Background & aims: Constitutive signal transducer and activator of transcription (STAT) 3 activation promotes chronic inflammation and epithelial proliferation in murine colitis and human inflammatory bowel disease. SHP-2, through binding to the glycoprotein 130 signaling receptor, negatively regulates STAT3 activation. Growth hormone reduces disease activity and promotes mucosal healing in colitis and can activate SHP-2.
Methods: We hypothesized that growth hormone administration would reduce disease activity in experimental colitis and that this would involve modulation of SHP-2/glycoprotein 130 association and STAT3 activation.
Results: Growth hormone administration improved weight gain and colon histology in interleukin 10-null mice with colitis. Growth hormone reduced apoptosis and increased proliferation of crypt epithelial cells while increasing apoptosis of lamina propria mononuclear cells. Growth hormone increased SHP-2/glycoprotein 130 association and reduced colonic STAT3 activation in interleukin 10-null mice and in biopsy samples from patients with Crohn's colitis. Expression of the antiapoptotic protein bcl-2 was increased in crypt epithelial cells after growth hormone treatment. Growth hormone increased SHP-2/glycoprotein 130 binding and reduced interleukin 6-dependent STAT3 activation in the T84 human colon carcinoma and Jurkat human T-cell leukemia lines.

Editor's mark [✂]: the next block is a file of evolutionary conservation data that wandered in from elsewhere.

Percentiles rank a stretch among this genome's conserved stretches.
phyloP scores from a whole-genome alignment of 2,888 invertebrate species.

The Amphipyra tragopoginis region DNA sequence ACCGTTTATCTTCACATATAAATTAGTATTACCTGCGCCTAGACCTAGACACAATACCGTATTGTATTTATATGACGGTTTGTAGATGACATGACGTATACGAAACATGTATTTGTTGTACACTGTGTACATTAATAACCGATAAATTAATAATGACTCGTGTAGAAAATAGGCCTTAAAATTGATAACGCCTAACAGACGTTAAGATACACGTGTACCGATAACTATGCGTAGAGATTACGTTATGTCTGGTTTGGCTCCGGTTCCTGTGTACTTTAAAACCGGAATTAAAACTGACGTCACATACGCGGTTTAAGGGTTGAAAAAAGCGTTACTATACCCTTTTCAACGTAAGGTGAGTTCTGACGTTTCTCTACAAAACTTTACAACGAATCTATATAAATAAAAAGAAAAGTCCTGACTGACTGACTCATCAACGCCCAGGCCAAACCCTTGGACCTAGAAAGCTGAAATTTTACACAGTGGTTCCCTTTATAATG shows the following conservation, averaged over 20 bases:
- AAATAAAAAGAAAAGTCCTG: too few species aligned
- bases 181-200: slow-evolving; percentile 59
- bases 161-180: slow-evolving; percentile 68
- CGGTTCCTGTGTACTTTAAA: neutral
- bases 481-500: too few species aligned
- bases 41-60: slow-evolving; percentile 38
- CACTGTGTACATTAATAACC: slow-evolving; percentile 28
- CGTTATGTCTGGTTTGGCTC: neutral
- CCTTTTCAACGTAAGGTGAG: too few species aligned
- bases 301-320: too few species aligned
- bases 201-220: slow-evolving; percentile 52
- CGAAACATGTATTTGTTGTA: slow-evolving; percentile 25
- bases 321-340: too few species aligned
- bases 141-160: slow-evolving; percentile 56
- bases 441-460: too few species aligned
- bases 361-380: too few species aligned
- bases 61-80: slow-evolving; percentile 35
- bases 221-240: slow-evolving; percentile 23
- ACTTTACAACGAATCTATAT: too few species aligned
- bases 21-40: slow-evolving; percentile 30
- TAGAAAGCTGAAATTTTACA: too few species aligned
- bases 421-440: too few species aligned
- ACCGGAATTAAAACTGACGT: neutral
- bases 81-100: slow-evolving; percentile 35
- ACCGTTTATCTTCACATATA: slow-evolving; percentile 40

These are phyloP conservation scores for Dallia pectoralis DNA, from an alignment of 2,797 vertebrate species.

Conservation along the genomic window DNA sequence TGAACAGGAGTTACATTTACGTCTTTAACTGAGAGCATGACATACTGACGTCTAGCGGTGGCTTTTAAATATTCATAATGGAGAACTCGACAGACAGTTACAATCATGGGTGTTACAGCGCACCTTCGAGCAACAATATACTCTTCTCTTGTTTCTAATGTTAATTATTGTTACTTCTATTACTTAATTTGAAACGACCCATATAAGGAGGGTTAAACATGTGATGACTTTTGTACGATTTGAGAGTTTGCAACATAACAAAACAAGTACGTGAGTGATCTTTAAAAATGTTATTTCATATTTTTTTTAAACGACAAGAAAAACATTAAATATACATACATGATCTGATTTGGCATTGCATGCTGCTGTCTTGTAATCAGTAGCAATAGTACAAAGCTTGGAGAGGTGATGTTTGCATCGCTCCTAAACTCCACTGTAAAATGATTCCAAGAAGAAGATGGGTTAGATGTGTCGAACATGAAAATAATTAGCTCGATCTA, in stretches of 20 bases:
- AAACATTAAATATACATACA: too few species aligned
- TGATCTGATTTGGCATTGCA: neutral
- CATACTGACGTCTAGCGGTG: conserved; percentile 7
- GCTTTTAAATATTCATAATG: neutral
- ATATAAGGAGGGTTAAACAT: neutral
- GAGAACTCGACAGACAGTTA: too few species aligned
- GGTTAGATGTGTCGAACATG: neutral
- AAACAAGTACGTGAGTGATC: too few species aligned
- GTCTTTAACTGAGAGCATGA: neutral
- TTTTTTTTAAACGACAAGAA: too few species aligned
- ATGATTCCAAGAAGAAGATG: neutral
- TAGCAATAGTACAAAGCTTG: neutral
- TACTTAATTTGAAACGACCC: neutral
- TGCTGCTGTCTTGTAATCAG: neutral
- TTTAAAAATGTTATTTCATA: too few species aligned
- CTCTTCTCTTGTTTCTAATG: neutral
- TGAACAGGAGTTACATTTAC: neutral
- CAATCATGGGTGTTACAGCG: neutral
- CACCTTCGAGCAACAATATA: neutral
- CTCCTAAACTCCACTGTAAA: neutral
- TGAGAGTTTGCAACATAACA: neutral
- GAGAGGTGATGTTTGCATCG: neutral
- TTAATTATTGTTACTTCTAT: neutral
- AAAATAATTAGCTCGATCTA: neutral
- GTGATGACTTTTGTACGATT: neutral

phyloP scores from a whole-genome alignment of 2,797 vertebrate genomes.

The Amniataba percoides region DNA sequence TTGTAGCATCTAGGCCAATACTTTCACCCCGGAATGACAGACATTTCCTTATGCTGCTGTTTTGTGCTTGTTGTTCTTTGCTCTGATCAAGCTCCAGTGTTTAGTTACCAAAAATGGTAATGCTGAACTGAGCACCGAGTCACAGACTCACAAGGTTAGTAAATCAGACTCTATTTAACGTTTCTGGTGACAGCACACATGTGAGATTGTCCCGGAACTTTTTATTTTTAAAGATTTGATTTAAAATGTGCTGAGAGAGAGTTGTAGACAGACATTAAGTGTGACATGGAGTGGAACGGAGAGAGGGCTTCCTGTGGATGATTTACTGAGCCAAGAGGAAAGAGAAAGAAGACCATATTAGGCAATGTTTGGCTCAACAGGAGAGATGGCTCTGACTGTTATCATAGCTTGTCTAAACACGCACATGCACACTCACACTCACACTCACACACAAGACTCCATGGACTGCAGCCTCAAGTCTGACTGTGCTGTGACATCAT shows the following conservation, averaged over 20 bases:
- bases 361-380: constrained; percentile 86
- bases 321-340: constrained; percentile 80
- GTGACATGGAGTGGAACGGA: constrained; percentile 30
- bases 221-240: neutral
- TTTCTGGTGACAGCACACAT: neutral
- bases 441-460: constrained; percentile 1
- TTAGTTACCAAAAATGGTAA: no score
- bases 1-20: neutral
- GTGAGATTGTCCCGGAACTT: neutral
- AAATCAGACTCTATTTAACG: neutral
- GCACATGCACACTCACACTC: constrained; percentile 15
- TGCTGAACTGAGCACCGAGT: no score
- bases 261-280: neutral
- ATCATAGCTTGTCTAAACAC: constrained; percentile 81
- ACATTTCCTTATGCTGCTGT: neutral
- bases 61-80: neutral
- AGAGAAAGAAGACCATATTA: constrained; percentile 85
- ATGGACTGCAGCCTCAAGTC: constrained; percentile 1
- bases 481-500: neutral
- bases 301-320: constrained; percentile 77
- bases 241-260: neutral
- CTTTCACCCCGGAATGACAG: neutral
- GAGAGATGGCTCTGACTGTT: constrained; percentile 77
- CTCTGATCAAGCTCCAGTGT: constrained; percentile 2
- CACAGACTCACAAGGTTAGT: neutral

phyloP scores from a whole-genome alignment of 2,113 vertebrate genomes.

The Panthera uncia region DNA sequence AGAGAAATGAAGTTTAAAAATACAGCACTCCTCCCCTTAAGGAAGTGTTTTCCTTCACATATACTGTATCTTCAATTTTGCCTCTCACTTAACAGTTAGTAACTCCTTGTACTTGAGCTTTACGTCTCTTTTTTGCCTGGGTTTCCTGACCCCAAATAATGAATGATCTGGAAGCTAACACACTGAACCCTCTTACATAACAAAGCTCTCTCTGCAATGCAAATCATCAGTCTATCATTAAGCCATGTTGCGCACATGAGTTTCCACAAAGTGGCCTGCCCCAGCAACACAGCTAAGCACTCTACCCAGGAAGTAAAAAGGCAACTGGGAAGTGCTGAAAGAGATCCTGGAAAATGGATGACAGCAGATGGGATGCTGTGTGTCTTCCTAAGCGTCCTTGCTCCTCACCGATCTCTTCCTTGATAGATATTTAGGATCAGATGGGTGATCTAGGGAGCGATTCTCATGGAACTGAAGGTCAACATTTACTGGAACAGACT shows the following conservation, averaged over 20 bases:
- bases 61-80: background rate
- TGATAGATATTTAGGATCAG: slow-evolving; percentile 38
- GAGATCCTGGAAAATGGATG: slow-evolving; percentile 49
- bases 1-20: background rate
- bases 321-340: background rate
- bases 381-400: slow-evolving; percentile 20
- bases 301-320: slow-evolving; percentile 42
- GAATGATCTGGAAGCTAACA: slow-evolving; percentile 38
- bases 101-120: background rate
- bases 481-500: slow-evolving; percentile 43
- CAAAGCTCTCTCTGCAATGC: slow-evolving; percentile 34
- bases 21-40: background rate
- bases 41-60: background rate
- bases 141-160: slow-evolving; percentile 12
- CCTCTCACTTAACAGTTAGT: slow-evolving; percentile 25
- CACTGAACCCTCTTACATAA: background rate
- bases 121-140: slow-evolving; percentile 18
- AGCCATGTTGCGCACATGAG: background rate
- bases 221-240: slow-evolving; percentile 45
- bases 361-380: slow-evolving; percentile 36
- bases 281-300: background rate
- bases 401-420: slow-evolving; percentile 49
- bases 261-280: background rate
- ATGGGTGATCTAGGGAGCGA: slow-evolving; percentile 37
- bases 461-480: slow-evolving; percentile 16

Conclusions: Growth hormone administration improves weight gain and reduces disease activity in interleukin 10-null mice with colitis. The improvement in disease activity is associated with increased SHP-2/glycoprotein 130 binding and reduced STAT3 activation in both murine and Crohn's colitis. Growth hormone may be a useful therapy in inflammatory bowel disease, in terms of both improving anabolic metabolism and enhancing mucosal healing.